In October 2016, Microsoft released the long-awaited Minecraft: Education Edition, making it easier for teachers to bring Minecraft into the classroom. However, you don’t need a computer or even Minecraft software to make Minecraft an integral part of your classroom. We’ve come up with some great ways to help you engage your Minecraft-loving students offline too.
Develop a How-To Guide
For students it’s often easy to play a game and much harder to show someone else how to play again. Get students to stop and think about what it takes to play Minecraft. Then have them hone their expository writing skills by developing a how-to guide or video to help other students learn how to play the game. You can have students create a brochure outlining Minecraft’s key features or create a video focused on a more specific element of the game, such as how to make a hidden doorway in a staircase.
Create a List of Rules
Before setting students free to explore the world of Minecraft, teachers often lay out a list of rules students should follow while in the game, such as not destroying others’ structures. Once students have interacted with Minecraft a bit on their own, have them come up with their own list of rules for the online community. Rules can be serious, such as using kind words, or silly, such as banning all purple structures. Developing rules will help students learn about concepts related to citizenship and developing a healthy community.
Write a Minecraft-themed Story
A quick internet search will result in a ton of Minecraft stories written by authors hoping to capitalize on Minecraft’s fame. Chances are your students know more about Minecraft than many of those authors. Put their knowledge of the game to the test by having them write stories centered around their own Minecraft worlds. If they need help getting started, check out some of our own Minecraft-themed story starters to help spur the creative writing process.
Learn Minecraft Vocabulary
Minecraft has its own set of terminology and skills. See how much your student know by pulling out Minecraft-related words and using them as part of a spelling or vocabulary test. You can also download and print our Minecraft-themed Word Search and Bingo games to introduce students to some key Minecraft vocabulary words.
Build Minecraft-inspired Structures
When students play Minecraft, they’re immersed in a pixelated world. Everything is designed using cubes, which means creating objects with triangular or rounded edges is a bit more challenging. You can explore the same concept by having challenging students to build 3D sculptures outside of the game. Sugar cubes and square blocks make great building tools.
Design Paper Plans
Before creating in Minecraft, students can also create paper blueprints of the worlds they plan to create. Using some basic graph paper, kids can shade in different grids to represent the elements of the landscape. Then they can try to recreate their drawings within the game.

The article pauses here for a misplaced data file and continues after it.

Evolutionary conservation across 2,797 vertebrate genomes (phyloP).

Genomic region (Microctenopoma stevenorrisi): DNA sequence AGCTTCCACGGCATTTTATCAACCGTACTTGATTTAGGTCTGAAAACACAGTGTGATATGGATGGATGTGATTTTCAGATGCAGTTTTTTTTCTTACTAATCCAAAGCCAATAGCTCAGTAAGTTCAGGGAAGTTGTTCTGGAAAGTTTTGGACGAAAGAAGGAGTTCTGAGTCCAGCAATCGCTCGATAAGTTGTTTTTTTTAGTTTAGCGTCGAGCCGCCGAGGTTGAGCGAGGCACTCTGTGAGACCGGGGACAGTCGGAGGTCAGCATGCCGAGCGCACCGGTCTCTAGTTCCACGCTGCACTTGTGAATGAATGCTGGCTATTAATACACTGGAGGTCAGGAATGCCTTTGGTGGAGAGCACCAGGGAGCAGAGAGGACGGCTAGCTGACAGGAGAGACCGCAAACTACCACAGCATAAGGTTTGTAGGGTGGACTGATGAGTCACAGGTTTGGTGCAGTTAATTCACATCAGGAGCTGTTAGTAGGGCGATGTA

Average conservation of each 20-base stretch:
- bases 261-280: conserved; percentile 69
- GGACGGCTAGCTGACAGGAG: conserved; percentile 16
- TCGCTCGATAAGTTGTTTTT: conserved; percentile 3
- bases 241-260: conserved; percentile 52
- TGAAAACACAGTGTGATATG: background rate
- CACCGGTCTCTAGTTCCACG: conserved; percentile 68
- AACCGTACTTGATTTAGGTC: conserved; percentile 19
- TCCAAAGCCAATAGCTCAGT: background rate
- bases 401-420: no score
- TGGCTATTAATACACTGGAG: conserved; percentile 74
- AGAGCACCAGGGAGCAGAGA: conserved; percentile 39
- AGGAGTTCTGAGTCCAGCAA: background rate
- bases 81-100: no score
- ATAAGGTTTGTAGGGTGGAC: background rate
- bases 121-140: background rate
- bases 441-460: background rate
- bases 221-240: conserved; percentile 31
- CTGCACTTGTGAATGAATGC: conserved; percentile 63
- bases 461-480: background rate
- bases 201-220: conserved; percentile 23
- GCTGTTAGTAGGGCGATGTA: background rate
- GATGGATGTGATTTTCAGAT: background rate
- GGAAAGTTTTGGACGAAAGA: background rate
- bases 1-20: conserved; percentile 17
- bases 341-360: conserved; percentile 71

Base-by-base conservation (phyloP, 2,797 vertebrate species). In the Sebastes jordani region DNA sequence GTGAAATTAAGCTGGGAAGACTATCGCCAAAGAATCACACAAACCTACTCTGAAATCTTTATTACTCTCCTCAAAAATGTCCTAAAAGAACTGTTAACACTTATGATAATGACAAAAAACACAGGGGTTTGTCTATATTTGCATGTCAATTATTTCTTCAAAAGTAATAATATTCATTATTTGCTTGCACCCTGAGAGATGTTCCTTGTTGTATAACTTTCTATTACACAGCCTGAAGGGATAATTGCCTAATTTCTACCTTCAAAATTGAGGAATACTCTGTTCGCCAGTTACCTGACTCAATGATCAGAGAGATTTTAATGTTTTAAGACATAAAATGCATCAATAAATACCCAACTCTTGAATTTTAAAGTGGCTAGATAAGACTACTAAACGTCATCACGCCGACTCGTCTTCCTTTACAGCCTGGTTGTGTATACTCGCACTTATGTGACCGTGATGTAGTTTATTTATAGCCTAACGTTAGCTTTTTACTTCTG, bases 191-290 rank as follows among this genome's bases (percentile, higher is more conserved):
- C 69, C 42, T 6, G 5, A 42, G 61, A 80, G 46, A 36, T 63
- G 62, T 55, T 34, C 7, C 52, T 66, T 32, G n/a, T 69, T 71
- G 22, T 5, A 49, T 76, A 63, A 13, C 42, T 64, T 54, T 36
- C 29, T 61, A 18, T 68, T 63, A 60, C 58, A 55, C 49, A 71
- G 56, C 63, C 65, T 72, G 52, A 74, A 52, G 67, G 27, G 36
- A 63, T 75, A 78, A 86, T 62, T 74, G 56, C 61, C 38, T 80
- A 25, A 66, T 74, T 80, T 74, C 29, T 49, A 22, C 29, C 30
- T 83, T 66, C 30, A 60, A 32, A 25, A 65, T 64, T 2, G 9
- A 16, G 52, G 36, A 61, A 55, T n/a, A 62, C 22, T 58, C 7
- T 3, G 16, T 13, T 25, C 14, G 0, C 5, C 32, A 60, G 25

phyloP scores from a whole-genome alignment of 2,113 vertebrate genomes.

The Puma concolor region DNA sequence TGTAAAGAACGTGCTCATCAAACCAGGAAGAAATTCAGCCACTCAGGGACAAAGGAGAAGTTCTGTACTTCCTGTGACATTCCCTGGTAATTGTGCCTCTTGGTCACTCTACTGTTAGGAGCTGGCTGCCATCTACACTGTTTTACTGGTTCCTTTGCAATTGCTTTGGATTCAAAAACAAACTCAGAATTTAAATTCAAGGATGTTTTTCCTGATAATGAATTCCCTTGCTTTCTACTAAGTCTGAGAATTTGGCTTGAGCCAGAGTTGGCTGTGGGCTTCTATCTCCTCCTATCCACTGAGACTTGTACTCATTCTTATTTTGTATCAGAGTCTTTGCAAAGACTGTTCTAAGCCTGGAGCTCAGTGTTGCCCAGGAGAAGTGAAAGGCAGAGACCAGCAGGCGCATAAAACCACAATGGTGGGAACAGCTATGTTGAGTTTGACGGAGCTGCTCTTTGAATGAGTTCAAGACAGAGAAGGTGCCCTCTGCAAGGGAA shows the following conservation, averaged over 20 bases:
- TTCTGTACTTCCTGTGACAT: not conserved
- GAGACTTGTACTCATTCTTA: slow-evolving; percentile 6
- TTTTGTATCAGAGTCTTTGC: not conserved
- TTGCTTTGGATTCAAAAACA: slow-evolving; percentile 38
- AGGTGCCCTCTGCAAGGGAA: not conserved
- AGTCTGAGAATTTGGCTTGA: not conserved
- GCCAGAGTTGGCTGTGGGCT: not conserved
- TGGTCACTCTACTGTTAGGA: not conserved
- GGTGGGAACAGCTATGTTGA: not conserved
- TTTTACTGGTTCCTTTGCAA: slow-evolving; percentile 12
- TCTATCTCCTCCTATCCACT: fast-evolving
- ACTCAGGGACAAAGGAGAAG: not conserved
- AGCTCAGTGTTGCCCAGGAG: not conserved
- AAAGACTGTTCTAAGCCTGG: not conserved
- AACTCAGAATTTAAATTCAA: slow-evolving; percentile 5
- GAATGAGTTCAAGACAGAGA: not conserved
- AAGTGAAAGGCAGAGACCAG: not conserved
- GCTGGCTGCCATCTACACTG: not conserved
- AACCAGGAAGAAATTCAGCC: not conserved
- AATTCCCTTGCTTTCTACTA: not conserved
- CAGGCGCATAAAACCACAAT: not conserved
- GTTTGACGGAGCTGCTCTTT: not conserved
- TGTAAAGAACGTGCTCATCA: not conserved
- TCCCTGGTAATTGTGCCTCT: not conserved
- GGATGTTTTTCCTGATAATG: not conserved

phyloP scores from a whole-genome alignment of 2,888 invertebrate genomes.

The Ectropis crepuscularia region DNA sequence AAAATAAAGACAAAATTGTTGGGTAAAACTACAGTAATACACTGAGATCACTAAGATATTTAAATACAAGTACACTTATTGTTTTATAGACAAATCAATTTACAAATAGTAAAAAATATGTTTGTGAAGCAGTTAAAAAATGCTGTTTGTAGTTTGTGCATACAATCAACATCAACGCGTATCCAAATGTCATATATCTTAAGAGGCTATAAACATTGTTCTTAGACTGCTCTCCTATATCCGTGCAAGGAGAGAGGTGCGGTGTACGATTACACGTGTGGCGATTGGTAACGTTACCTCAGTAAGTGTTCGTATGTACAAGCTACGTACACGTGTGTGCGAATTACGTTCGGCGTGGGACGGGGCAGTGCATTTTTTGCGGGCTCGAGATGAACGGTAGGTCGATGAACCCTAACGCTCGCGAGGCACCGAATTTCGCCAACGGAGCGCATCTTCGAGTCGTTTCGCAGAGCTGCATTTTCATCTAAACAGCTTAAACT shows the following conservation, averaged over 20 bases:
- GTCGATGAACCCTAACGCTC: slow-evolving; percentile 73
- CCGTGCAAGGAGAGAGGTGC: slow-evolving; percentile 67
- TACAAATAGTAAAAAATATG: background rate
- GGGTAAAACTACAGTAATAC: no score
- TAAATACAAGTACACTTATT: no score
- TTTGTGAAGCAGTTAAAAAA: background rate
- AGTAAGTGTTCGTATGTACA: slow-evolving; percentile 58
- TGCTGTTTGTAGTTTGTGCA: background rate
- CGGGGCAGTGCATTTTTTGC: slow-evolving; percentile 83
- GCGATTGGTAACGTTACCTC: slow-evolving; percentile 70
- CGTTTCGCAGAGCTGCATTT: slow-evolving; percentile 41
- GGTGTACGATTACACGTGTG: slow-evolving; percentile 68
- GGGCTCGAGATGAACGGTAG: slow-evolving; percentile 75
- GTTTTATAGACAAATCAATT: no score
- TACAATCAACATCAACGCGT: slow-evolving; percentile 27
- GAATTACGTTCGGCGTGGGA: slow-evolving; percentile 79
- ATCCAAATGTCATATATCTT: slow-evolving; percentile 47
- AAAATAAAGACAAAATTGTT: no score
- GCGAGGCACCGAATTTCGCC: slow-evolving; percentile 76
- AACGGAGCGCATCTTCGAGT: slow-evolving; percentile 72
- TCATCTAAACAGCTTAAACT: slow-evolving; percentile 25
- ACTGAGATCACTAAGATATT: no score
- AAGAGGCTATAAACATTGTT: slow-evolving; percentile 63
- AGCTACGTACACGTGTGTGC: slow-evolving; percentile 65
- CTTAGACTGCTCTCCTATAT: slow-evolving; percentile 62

Study Perimeter, Area, and Volume
The pixelated world of Minecraft offers a great way to help students learn about perimeter, area, and volume. Using their paper plans, sculptures, or groups of blocks, have students determine the perimeter and area of a structure. They can do it easily by measuring the side of one block, and then counting the number of blocks that make up the length and width of the structure. They’ll also build their multiplication skills at the same time.
Solve Minecraft-themed Word Problems
Help build students’ addition, subtraction, multiplication, and division skills through the creation of some basic Minecraft word problems. For example, how many apples does a character need or how many ink sacs and bone metal are needed to make enough gray dye? We have a few Minecraft-themed word problems to get kids started.
Create Minecraft-inspired Mosaics
Cut construction paper into squares or pick up a bag of tissue paper squares at the craft store. Glue the squares onto a piece of white construction paper to create different Minecraft-inspired mosaics. For example, students could design self-portraits or glue the squares onto a box to create full-size Minecraft-inspired versions of their heads.
Design a Color by Number Worksheet
Similar to Minecraft-inspired mosaic, design a color by number worksheet for students to complete. Have students color every square with a particular number, letter, or word a certain color. Once all the squares have been colored correctly, students will have a fun picture. You can also challenge students to create their own color by number worksheets using graph paper. Then they can give them to a classmate to solve. We’ve created a few color by number worksheets to get you started: Color by Number Parts of Speech and Color by Number Addition and Subtraction.
All of these activities incorporate the principles and ideas of Minecraft without requiring students to play the actual game. Whether you already use Minecraft in the classroom or just have students who enjoy the game, you can use these activities to help engage students throughout the school year.
Do you have any fun Minecraft-inspired resources that you use in the classroom? If so, we’d love to know about them. Share them in the comments!
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